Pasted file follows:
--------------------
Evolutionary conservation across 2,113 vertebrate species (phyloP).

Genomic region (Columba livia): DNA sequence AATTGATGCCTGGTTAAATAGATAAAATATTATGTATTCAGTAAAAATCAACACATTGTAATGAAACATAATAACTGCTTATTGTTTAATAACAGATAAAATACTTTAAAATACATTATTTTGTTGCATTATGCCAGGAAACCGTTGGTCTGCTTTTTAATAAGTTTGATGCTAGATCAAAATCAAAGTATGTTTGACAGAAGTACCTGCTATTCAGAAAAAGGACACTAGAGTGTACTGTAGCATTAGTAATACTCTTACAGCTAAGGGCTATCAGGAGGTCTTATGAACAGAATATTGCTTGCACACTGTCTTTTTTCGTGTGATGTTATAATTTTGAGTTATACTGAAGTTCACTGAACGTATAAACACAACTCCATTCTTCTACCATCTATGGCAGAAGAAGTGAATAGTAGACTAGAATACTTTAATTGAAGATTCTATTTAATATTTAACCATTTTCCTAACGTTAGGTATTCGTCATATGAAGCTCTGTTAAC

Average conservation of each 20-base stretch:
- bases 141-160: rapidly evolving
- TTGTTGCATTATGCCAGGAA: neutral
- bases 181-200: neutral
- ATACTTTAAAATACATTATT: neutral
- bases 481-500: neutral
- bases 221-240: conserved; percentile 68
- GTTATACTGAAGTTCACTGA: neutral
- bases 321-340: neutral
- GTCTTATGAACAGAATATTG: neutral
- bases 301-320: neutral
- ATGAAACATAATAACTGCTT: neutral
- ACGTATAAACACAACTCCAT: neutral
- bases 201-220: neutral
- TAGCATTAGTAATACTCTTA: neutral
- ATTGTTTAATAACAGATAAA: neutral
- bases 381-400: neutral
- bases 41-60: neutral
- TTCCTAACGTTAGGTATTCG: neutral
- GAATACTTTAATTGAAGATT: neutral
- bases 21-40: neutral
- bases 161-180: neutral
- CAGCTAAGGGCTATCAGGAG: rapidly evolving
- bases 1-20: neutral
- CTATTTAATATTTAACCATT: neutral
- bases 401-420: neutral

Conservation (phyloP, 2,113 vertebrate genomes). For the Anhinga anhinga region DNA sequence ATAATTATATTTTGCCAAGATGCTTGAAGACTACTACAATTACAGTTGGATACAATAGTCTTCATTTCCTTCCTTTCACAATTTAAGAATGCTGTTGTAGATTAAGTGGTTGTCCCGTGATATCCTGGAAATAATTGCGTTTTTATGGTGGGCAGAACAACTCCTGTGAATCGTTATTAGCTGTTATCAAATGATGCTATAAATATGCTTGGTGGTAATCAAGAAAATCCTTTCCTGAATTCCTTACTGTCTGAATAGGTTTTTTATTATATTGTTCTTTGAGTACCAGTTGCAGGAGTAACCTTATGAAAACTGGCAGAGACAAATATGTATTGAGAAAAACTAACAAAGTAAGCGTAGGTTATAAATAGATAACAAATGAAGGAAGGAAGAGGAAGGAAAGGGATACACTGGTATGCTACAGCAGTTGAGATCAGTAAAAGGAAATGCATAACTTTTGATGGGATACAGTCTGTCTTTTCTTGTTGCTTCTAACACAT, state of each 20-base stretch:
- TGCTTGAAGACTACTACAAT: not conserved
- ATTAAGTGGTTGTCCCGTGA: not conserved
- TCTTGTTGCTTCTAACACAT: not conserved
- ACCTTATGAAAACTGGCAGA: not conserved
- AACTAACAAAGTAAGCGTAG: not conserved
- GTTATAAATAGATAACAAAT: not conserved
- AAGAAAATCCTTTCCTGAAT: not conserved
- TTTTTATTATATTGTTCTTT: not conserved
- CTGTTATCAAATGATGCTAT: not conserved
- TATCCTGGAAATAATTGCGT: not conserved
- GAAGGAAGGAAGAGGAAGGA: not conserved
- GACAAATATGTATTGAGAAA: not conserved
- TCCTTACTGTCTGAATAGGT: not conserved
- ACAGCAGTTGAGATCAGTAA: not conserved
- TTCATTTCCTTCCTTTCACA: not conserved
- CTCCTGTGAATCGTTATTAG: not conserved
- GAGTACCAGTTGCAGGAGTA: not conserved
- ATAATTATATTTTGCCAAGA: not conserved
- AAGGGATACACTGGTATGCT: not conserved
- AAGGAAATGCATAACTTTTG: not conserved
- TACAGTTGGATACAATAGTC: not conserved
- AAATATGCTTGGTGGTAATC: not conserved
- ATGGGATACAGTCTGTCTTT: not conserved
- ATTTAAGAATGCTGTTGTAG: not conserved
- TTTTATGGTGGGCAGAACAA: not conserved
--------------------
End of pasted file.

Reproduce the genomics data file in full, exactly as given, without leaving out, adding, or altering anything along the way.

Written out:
Evolutionary conservation across 2,113 vertebrate species (phyloP).

Genomic region (Columba livia): DNA sequence AATTGATGCCTGGTTAAATAGATAAAATATTATGTATTCAGTAAAAATCAACACATTGTAATGAAACATAATAACTGCTTATTGTTTAATAACAGATAAAATACTTTAAAATACATTATTTTGTTGCATTATGCCAGGAAACCGTTGGTCTGCTTTTTAATAAGTTTGATGCTAGATCAAAATCAAAGTATGTTTGACAGAAGTACCTGCTATTCAGAAAAAGGACACTAGAGTGTACTGTAGCATTAGTAATACTCTTACAGCTAAGGGCTATCAGGAGGTCTTATGAACAGAATATTGCTTGCACACTGTCTTTTTTCGTGTGATGTTATAATTTTGAGTTATACTGAAGTTCACTGAACGTATAAACACAACTCCATTCTTCTACCATCTATGGCAGAAGAAGTGAATAGTAGACTAGAATACTTTAATTGAAGATTCTATTTAATATTTAACCATTTTCCTAACGTTAGGTATTCGTCATATGAAGCTCTGTTAAC

Average conservation of each 20-base stretch:
- bases 141-160: rapidly evolving
- TTGTTGCATTATGCCAGGAA: neutral
- bases 181-200: neutral
- ATACTTTAAAATACATTATT: neutral
- bases 481-500: neutral
- bases 221-240: conserved; percentile 68
- GTTATACTGAAGTTCACTGA: neutral
- bases 321-340: neutral
- GTCTTATGAACAGAATATTG: neutral
- bases 301-320: neutral
- ATGAAACATAATAACTGCTT: neutral
- ACGTATAAACACAACTCCAT: neutral
- bases 201-220: neutral
- TAGCATTAGTAATACTCTTA: neutral
- ATTGTTTAATAACAGATAAA: neutral
- bases 381-400: neutral
- bases 41-60: neutral
- TTCCTAACGTTAGGTATTCG: neutral
- GAATACTTTAATTGAAGATT: neutral
- bases 21-40: neutral
- bases 161-180: neutral
- CAGCTAAGGGCTATCAGGAG: rapidly evolving
- bases 1-20: neutral
- CTATTTAATATTTAACCATT: neutral
- bases 401-420: neutral

Conservation (phyloP, 2,113 vertebrate genomes). For the Anhinga anhinga region DNA sequence ATAATTATATTTTGCCAAGATGCTTGAAGACTACTACAATTACAGTTGGATACAATAGTCTTCATTTCCTTCCTTTCACAATTTAAGAATGCTGTTGTAGATTAAGTGGTTGTCCCGTGATATCCTGGAAATAATTGCGTTTTTATGGTGGGCAGAACAACTCCTGTGAATCGTTATTAGCTGTTATCAAATGATGCTATAAATATGCTTGGTGGTAATCAAGAAAATCCTTTCCTGAATTCCTTACTGTCTGAATAGGTTTTTTATTATATTGTTCTTTGAGTACCAGTTGCAGGAGTAACCTTATGAAAACTGGCAGAGACAAATATGTATTGAGAAAAACTAACAAAGTAAGCGTAGGTTATAAATAGATAACAAATGAAGGAAGGAAGAGGAAGGAAAGGGATACACTGGTATGCTACAGCAGTTGAGATCAGTAAAAGGAAATGCATAACTTTTGATGGGATACAGTCTGTCTTTTCTTGTTGCTTCTAACACAT, state of each 20-base stretch:
- TGCTTGAAGACTACTACAAT: not conserved
- ATTAAGTGGTTGTCCCGTGA: not conserved
- TCTTGTTGCTTCTAACACAT: not conserved
- ACCTTATGAAAACTGGCAGA: not conserved
- AACTAACAAAGTAAGCGTAG: not conserved
- GTTATAAATAGATAACAAAT: not conserved
- AAGAAAATCCTTTCCTGAAT: not conserved
- TTTTTATTATATTGTTCTTT: not conserved
- CTGTTATCAAATGATGCTAT: not conserved
- TATCCTGGAAATAATTGCGT: not conserved
- GAAGGAAGGAAGAGGAAGGA: not conserved
- GACAAATATGTATTGAGAAA: not conserved
- TCCTTACTGTCTGAATAGGT: not conserved
- ACAGCAGTTGAGATCAGTAA: not conserved
- TTCATTTCCTTCCTTTCACA: not conserved
- CTCCTGTGAATCGTTATTAG: not conserved
- GAGTACCAGTTGCAGGAGTA: not conserved
- ATAATTATATTTTGCCAAGA: not conserved
- AAGGGATACACTGGTATGCT: not conserved
- AAGGAAATGCATAACTTTTG: not conserved
- TACAGTTGGATACAATAGTC: not conserved
- AAATATGCTTGGTGGTAATC: not conserved
- ATGGGATACAGTCTGTCTTT: not conserved
- ATTTAAGAATGCTGTTGTAG: not conserved
- TTTTATGGTGGGCAGAACAA: not conserved